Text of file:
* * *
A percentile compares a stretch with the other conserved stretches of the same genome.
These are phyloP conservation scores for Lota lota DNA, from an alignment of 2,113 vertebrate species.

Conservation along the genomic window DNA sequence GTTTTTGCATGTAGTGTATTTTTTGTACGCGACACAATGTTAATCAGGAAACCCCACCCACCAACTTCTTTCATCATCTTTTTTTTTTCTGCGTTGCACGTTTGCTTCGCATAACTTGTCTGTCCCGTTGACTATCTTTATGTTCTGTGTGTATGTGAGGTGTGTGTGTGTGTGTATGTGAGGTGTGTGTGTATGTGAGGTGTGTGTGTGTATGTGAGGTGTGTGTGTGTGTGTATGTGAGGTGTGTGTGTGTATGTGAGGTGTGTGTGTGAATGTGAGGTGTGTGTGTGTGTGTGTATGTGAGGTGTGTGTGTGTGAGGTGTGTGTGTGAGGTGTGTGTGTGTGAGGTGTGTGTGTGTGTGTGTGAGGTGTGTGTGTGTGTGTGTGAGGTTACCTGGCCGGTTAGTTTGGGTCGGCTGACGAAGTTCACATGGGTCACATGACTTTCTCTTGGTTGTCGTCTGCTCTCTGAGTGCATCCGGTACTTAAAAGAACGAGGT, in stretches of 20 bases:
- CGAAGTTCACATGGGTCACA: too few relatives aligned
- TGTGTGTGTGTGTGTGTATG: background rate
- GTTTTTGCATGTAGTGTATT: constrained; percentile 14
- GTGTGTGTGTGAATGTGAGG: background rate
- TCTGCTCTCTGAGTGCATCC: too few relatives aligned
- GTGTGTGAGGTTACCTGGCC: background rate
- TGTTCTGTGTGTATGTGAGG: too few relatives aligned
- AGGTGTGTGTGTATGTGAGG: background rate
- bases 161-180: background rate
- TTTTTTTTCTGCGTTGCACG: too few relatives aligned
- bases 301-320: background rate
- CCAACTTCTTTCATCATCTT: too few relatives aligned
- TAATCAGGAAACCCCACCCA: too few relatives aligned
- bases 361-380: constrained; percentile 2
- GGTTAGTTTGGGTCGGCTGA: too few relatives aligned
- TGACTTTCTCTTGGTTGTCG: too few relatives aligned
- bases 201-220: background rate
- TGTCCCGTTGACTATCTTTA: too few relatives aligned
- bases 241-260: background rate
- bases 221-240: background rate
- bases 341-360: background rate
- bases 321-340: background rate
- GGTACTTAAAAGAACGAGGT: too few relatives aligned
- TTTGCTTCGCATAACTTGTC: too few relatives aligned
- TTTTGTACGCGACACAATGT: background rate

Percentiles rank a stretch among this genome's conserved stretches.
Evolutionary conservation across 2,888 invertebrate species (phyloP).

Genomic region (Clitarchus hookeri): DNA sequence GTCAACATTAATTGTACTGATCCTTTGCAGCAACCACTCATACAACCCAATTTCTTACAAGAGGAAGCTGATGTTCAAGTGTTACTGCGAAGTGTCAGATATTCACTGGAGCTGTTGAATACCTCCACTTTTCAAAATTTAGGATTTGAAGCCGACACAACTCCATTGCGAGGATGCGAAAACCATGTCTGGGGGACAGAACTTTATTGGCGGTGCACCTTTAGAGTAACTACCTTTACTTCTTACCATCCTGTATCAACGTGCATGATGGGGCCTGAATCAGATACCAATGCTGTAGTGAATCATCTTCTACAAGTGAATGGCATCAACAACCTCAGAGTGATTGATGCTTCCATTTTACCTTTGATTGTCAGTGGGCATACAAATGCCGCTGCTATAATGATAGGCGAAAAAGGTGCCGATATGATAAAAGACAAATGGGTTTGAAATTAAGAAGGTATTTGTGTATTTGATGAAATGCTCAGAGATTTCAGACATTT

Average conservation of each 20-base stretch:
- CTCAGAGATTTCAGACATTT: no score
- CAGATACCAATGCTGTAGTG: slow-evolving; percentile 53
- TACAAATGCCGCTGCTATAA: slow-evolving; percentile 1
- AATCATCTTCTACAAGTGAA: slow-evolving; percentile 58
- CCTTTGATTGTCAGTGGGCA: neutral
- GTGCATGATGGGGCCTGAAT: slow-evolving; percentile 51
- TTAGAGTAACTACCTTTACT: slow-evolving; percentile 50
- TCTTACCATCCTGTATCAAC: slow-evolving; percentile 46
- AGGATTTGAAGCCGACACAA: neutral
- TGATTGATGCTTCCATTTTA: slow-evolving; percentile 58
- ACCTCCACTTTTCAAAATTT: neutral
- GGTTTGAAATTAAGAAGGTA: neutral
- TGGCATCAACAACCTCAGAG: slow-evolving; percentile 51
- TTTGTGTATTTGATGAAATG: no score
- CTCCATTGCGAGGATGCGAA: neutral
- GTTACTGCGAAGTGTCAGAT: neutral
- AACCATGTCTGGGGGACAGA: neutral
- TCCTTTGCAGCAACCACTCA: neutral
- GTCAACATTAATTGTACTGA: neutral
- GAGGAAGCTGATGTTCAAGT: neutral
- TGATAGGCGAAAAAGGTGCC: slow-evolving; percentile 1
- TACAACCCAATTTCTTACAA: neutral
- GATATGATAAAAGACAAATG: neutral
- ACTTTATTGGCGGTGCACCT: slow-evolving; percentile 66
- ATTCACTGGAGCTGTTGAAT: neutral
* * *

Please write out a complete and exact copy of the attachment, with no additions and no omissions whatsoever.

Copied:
A percentile compares a stretch with the other conserved stretches of the same genome.
These are phyloP conservation scores for Lota lota DNA, from an alignment of 2,113 vertebrate species.

Conservation along the genomic window DNA sequence GTTTTTGCATGTAGTGTATTTTTTGTACGCGACACAATGTTAATCAGGAAACCCCACCCACCAACTTCTTTCATCATCTTTTTTTTTTCTGCGTTGCACGTTTGCTTCGCATAACTTGTCTGTCCCGTTGACTATCTTTATGTTCTGTGTGTATGTGAGGTGTGTGTGTGTGTGTATGTGAGGTGTGTGTGTATGTGAGGTGTGTGTGTGTATGTGAGGTGTGTGTGTGTGTGTATGTGAGGTGTGTGTGTGTATGTGAGGTGTGTGTGTGAATGTGAGGTGTGTGTGTGTGTGTGTATGTGAGGTGTGTGTGTGTGAGGTGTGTGTGTGAGGTGTGTGTGTGTGAGGTGTGTGTGTGTGTGTGTGAGGTGTGTGTGTGTGTGTGTGAGGTTACCTGGCCGGTTAGTTTGGGTCGGCTGACGAAGTTCACATGGGTCACATGACTTTCTCTTGGTTGTCGTCTGCTCTCTGAGTGCATCCGGTACTTAAAAGAACGAGGT, in stretches of 20 bases:
- CGAAGTTCACATGGGTCACA: too few relatives aligned
- TGTGTGTGTGTGTGTGTATG: background rate
- GTTTTTGCATGTAGTGTATT: constrained; percentile 14
- GTGTGTGTGTGAATGTGAGG: background rate
- TCTGCTCTCTGAGTGCATCC: too few relatives aligned
- GTGTGTGAGGTTACCTGGCC: background rate
- TGTTCTGTGTGTATGTGAGG: too few relatives aligned
- AGGTGTGTGTGTATGTGAGG: background rate
- bases 161-180: background rate
- TTTTTTTTCTGCGTTGCACG: too few relatives aligned
- bases 301-320: background rate
- CCAACTTCTTTCATCATCTT: too few relatives aligned
- TAATCAGGAAACCCCACCCA: too few relatives aligned
- bases 361-380: constrained; percentile 2
- GGTTAGTTTGGGTCGGCTGA: too few relatives aligned
- TGACTTTCTCTTGGTTGTCG: too few relatives aligned
- bases 201-220: background rate
- TGTCCCGTTGACTATCTTTA: too few relatives aligned
- bases 241-260: background rate
- bases 221-240: background rate
- bases 341-360: background rate
- bases 321-340: background rate
- GGTACTTAAAAGAACGAGGT: too few relatives aligned
- TTTGCTTCGCATAACTTGTC: too few relatives aligned
- TTTTGTACGCGACACAATGT: background rate

Percentiles rank a stretch among this genome's conserved stretches.
Evolutionary conservation across 2,888 invertebrate species (phyloP).

Genomic region (Clitarchus hookeri): DNA sequence GTCAACATTAATTGTACTGATCCTTTGCAGCAACCACTCATACAACCCAATTTCTTACAAGAGGAAGCTGATGTTCAAGTGTTACTGCGAAGTGTCAGATATTCACTGGAGCTGTTGAATACCTCCACTTTTCAAAATTTAGGATTTGAAGCCGACACAACTCCATTGCGAGGATGCGAAAACCATGTCTGGGGGACAGAACTTTATTGGCGGTGCACCTTTAGAGTAACTACCTTTACTTCTTACCATCCTGTATCAACGTGCATGATGGGGCCTGAATCAGATACCAATGCTGTAGTGAATCATCTTCTACAAGTGAATGGCATCAACAACCTCAGAGTGATTGATGCTTCCATTTTACCTTTGATTGTCAGTGGGCATACAAATGCCGCTGCTATAATGATAGGCGAAAAAGGTGCCGATATGATAAAAGACAAATGGGTTTGAAATTAAGAAGGTATTTGTGTATTTGATGAAATGCTCAGAGATTTCAGACATTT

Average conservation of each 20-base stretch:
- CTCAGAGATTTCAGACATTT: no score
- CAGATACCAATGCTGTAGTG: slow-evolving; percentile 53
- TACAAATGCCGCTGCTATAA: slow-evolving; percentile 1
- AATCATCTTCTACAAGTGAA: slow-evolving; percentile 58
- CCTTTGATTGTCAGTGGGCA: neutral
- GTGCATGATGGGGCCTGAAT: slow-evolving; percentile 51
- TTAGAGTAACTACCTTTACT: slow-evolving; percentile 50
- TCTTACCATCCTGTATCAAC: slow-evolving; percentile 46
- AGGATTTGAAGCCGACACAA: neutral
- TGATTGATGCTTCCATTTTA: slow-evolving; percentile 58
- ACCTCCACTTTTCAAAATTT: neutral
- GGTTTGAAATTAAGAAGGTA: neutral
- TGGCATCAACAACCTCAGAG: slow-evolving; percentile 51
- TTTGTGTATTTGATGAAATG: no score
- CTCCATTGCGAGGATGCGAA: neutral
- GTTACTGCGAAGTGTCAGAT: neutral
- AACCATGTCTGGGGGACAGA: neutral
- TCCTTTGCAGCAACCACTCA: neutral
- GTCAACATTAATTGTACTGA: neutral
- GAGGAAGCTGATGTTCAAGT: neutral
- TGATAGGCGAAAAAGGTGCC: slow-evolving; percentile 1
- TACAACCCAATTTCTTACAA: neutral
- GATATGATAAAAGACAAATG: neutral
- ACTTTATTGGCGGTGCACCT: slow-evolving; percentile 66
- ATTCACTGGAGCTGTTGAAT: neutral